I’ve looked at a problem like this before, where I was essentially trying to generate dobbly sets. I ended up with something based on labelling the latices of a hypercube. Based on that, I tried to get some sort of intuitive grasp of what’s going on here, which I am sharing in the hope it helps others, and may also clarify if I’ve misunderstood the problem…

Constructing dobbly sets is (as @zzq pointed out) related to finite projective planes. One of the simplest projective planes to visualize is the Fano plane:

So here n=7, giving us N={1,…,7} . The 3-element dobbly set of subsets, if I understand the problem statement correctly, is here found by taking the points on each of the lines:

{ {1,3,2},{1,5,4},{1,7,6},{4,6,2},{4,7,3},{2,7,5},{1,4,5} }

By inspection, each set has a single element in common with every other set, so this is a dobbly set, with k=7 Of course, 7=2**2 + 2 + 1, which is of the form @zzq describes.

There are other geometric constructions for a few higher order projective planes, such as this for the third order plane:

Here, n=13, the elements of the dobbly set are things like {1,2,3,11}, and counting them we get k=13, with sets of size 4.

After some hunting, I found a pretty neat Mathematica page which allows you to produce the appropriate picture for projective planes of low orders: `https://demonstrations.wolfram.com/ProjectivePlanesOfLowOrder/`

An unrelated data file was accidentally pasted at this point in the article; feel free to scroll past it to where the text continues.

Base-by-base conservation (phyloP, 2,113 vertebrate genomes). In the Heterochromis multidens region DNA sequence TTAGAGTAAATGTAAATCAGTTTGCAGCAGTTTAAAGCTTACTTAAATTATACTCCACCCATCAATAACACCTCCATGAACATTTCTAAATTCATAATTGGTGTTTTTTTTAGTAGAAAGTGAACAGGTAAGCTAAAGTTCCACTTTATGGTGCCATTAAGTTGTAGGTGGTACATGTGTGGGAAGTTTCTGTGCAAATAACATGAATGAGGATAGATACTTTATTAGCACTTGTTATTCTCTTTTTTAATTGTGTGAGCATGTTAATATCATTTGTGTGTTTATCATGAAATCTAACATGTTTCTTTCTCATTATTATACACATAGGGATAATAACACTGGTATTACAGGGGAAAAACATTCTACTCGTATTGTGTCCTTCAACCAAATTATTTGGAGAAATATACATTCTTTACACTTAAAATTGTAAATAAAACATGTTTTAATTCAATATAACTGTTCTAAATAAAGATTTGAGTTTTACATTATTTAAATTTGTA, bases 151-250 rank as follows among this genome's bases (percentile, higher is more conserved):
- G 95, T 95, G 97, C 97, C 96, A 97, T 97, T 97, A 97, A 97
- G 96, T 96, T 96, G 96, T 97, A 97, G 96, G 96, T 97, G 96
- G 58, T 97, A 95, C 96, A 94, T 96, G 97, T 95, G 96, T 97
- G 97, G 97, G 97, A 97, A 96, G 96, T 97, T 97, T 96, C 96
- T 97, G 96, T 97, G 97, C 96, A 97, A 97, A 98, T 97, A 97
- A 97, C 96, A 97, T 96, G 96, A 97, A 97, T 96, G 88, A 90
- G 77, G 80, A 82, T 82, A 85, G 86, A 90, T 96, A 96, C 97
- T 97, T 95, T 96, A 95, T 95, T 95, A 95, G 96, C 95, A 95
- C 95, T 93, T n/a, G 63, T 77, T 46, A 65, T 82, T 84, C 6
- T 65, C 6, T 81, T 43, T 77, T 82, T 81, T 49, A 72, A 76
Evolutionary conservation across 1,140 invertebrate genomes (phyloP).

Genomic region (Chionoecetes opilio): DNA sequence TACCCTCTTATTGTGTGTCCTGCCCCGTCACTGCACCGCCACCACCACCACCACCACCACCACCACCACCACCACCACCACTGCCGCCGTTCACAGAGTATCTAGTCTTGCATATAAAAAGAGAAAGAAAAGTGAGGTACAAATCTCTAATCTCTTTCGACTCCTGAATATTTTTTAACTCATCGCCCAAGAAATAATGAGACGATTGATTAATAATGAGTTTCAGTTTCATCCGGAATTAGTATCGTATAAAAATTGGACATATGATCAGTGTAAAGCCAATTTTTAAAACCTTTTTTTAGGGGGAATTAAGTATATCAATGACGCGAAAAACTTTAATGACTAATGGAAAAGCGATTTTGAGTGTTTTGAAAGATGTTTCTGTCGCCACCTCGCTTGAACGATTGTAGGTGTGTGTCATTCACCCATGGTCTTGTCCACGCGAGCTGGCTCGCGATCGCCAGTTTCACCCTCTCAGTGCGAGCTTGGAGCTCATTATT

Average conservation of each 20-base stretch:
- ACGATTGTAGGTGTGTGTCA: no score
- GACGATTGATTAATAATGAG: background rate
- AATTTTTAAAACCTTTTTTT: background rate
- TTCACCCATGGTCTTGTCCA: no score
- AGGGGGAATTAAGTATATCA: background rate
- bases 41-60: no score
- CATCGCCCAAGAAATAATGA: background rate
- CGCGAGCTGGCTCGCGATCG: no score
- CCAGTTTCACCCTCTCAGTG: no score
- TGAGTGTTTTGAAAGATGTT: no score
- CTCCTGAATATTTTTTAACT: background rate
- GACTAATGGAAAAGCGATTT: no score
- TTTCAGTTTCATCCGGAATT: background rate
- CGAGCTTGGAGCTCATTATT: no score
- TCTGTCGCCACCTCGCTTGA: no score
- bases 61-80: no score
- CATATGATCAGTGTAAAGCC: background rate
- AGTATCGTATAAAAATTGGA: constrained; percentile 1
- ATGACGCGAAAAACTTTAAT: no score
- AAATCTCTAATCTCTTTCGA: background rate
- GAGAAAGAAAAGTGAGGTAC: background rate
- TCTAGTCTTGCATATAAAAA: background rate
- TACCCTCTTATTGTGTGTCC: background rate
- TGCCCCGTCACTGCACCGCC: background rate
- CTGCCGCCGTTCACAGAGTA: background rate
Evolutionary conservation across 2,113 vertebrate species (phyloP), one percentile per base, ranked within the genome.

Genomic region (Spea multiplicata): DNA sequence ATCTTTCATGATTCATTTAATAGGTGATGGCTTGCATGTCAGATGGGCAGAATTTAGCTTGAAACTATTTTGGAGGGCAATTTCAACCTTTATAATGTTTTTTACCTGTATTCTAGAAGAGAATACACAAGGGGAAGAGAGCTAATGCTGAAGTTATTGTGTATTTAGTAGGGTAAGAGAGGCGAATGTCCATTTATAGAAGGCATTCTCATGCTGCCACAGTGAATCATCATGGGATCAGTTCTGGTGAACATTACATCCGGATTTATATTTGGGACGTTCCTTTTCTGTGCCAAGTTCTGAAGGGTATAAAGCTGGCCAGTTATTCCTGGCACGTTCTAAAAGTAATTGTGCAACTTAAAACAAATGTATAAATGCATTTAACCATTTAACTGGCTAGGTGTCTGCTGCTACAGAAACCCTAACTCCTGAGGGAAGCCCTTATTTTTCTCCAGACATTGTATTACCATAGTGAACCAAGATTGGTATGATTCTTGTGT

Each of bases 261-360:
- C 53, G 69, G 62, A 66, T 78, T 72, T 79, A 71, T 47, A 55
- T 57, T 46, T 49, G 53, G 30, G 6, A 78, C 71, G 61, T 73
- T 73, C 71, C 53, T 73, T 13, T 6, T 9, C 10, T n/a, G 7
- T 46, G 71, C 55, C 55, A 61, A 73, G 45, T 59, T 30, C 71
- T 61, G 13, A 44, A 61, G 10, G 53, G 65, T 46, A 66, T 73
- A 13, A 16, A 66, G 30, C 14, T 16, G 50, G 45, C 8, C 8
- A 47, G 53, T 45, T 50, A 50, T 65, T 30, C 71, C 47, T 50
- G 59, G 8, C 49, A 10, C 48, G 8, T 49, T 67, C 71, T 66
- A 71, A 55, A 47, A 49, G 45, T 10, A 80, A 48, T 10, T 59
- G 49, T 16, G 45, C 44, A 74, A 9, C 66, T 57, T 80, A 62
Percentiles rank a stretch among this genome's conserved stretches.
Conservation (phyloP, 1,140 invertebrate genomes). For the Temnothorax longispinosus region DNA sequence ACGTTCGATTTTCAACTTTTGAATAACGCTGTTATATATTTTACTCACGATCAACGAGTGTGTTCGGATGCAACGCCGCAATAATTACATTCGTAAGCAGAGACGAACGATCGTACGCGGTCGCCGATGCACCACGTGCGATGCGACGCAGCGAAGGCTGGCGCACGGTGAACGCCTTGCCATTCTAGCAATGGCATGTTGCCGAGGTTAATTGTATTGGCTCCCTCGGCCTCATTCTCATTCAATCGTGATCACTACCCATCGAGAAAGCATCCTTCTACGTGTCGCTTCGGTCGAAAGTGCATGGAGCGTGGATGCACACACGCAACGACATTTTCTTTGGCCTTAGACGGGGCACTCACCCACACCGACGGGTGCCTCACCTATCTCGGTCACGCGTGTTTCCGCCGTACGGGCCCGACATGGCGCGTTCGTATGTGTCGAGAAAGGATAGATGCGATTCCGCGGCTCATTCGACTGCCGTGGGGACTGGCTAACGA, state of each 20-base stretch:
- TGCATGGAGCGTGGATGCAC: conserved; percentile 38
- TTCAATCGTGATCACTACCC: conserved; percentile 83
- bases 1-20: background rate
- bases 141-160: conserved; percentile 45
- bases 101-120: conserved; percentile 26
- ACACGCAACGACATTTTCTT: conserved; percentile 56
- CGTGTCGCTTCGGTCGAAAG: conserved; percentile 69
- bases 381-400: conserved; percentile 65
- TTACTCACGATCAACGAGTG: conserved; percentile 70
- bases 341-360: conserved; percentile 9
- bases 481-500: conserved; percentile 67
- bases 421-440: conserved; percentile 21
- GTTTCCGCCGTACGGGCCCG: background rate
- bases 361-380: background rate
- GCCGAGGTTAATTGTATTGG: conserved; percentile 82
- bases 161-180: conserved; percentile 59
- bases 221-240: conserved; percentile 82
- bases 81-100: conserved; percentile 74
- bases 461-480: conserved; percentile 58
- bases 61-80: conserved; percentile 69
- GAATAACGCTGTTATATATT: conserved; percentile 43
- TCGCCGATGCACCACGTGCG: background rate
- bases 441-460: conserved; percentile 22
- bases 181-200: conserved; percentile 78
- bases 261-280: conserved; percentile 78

So based on all this, I think the last comment from @dreev is a misunderstanding - for n=57, you would get k=57 as well, I think (corresponding to the projective plan of order 7).

This seems to produce (presumably maximal) answers for any prime n that can be expressed as x^2+x+1, for integer x: such a set is analagous to a projective plane of order x, and has a dobbly set of size n, each subset in the dobbly set containing x+1 elements.

For non-prime n, I’m still struggling. I can see how one might product similar types of constructions for some kinds non-prime n, still of the form x^2+x+1, e.g. n=21, (please excuse my crappy hand-drawing, I’m not sufficiently au fait with the graphing packages in R or Python to do this justice - and the diagonals get pretty hairy as they wrap around when you put them on a 2-d plane, but I hope you can see what I mean):

So here n=21, k=20, for sets of size 5. This generalizes I think to other non-prime x^2+x+1, giving k=x^2+x, and sets of size x+1.

Whether this produces the maximum k for such given n, I don’t know, although it seems very likely in this special case. As for other formats of n, I’m still thinking about that…